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Vietnam’s communist government said Thursday that trading in bitcoin and other electronic currencies is illegal, and warned its citizens not to use or invest in them.
Late last year, China banned its banks and payment systems from handling bitcoin, although people still use them online. Thailand earlier put a blanket prohibition on using bitcoins and Russia has effectively banned them.
There was still considerable appetite for bitcoin in China, where it has become attractive as an investment since tightly-regulated state banks offer very low interest rates on deposits.
Even some with money tied up in Mt. Gox were undaunted.
Huang Zhaobin, a 21-year-old student in Chengdu, said he had lost 50,000 to 60,000 yuan ($8,125 to $9,750) from the Mt. Gox closure.
"Actually this money itself is the benefit from bitcoin investment," said Huang, who plowed 10,000 yuan into bitcoins about three months ago.
"If it is legal, I will continue to invest for sure as it is the trend in the world."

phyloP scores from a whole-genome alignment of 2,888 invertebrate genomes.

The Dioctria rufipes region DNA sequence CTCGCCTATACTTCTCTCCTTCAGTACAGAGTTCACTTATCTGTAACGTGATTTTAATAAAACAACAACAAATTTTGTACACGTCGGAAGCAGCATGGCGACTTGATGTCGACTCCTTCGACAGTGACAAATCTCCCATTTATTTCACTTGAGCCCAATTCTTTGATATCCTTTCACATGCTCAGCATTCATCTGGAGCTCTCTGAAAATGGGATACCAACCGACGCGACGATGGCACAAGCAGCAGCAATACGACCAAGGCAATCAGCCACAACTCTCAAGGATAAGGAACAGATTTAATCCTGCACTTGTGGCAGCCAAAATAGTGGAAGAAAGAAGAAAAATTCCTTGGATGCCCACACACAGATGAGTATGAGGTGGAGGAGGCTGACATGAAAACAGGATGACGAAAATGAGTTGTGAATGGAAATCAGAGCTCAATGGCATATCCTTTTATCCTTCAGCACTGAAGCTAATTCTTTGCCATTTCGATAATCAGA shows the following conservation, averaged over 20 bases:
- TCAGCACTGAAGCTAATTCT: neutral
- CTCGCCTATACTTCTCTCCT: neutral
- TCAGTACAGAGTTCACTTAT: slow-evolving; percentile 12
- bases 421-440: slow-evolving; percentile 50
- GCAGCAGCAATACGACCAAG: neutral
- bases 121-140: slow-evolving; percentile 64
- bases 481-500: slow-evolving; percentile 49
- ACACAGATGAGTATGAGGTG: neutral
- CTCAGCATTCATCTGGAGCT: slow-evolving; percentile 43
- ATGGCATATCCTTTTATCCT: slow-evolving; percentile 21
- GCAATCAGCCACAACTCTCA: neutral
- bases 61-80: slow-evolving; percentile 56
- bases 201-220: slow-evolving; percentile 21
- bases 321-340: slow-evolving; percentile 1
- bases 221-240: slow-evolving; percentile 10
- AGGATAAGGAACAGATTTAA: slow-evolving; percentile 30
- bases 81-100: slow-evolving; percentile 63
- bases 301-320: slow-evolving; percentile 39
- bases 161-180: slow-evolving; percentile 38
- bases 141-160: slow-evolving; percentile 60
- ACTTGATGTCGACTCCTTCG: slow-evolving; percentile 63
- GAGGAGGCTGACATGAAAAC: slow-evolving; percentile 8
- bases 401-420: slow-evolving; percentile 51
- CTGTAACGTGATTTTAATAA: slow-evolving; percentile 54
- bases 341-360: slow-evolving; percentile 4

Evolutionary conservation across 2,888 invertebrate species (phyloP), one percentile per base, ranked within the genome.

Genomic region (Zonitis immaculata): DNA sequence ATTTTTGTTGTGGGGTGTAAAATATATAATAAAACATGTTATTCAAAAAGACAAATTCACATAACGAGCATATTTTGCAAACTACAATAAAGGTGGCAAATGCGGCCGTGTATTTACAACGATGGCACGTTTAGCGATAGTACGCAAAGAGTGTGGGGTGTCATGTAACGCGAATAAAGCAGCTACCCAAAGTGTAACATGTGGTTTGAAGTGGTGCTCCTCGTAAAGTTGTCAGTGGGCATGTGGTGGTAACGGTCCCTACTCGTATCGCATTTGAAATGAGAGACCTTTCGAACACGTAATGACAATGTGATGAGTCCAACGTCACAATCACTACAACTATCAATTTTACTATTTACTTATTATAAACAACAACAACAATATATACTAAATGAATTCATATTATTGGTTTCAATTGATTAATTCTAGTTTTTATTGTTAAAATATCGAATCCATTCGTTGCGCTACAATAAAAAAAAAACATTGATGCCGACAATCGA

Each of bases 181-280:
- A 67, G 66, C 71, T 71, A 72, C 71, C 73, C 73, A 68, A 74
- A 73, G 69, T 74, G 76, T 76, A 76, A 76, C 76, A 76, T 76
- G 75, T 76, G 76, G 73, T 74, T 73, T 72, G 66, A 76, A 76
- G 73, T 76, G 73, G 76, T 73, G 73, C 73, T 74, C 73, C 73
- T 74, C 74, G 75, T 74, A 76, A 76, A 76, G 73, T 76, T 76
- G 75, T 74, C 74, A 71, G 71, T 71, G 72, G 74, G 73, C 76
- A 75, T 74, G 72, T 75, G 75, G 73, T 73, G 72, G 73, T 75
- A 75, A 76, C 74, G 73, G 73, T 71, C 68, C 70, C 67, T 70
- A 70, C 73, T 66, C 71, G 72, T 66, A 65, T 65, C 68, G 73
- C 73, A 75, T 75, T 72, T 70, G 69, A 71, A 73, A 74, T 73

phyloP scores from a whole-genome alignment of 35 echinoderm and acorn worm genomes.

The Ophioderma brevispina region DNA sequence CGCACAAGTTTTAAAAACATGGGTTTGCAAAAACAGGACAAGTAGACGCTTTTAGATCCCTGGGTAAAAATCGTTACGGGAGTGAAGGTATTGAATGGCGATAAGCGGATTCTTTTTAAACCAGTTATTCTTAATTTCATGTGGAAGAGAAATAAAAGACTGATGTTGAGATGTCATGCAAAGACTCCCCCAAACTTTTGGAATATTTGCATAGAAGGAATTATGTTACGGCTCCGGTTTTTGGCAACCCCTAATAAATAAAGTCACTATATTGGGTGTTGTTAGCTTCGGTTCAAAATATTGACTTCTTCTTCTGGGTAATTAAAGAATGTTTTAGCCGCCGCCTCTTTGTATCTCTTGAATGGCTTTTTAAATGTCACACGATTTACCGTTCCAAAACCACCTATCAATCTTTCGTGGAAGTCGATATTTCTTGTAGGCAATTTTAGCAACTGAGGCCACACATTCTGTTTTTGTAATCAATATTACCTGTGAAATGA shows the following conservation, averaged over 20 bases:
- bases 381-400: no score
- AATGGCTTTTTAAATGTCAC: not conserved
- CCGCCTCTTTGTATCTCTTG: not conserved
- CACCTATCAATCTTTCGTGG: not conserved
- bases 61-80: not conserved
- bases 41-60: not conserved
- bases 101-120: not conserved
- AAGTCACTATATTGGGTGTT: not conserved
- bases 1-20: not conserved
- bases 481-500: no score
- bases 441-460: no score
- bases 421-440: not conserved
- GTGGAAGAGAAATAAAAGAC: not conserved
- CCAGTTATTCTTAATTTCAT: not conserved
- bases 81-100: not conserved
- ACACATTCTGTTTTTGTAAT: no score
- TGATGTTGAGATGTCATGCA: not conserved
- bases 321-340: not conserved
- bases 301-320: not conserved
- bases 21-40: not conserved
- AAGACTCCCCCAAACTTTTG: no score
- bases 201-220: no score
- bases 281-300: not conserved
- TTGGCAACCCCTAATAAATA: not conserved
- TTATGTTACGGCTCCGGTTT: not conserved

In Singapore, Tembusu Terminals, a joint venture specializing in crypto-currencies, announced Friday its first bitcoin ATM in the city-state and plans for many more. In Hong Kong, a group opened what it said was the world’s first bitcoin retail store.
Yang Weizhou, analyst at Mizuho Securities Co. in Tokyo, said laws to regulate virtual currencies may have to be created by countries including Japan.
She said lawsuits from those who lost money were likely, and any court rulings would chart unexplored territory and help define the reach of virtual money.
The trend toward such technology for peer-to-peer payments wouldn’t replace traditional money but was here to stay because of its convenience, she said.
"It is undeniable," she said. "One must separate the Mt. Gox problem from the overall concept."
Associated Press video journalist Kaori Hitomi in Tokyo, researcher Fu Ting in Shanghai and writers Chris Brummitt in Hanoi, Vietnam and Satish Cheney in Singapore contributed to this report.
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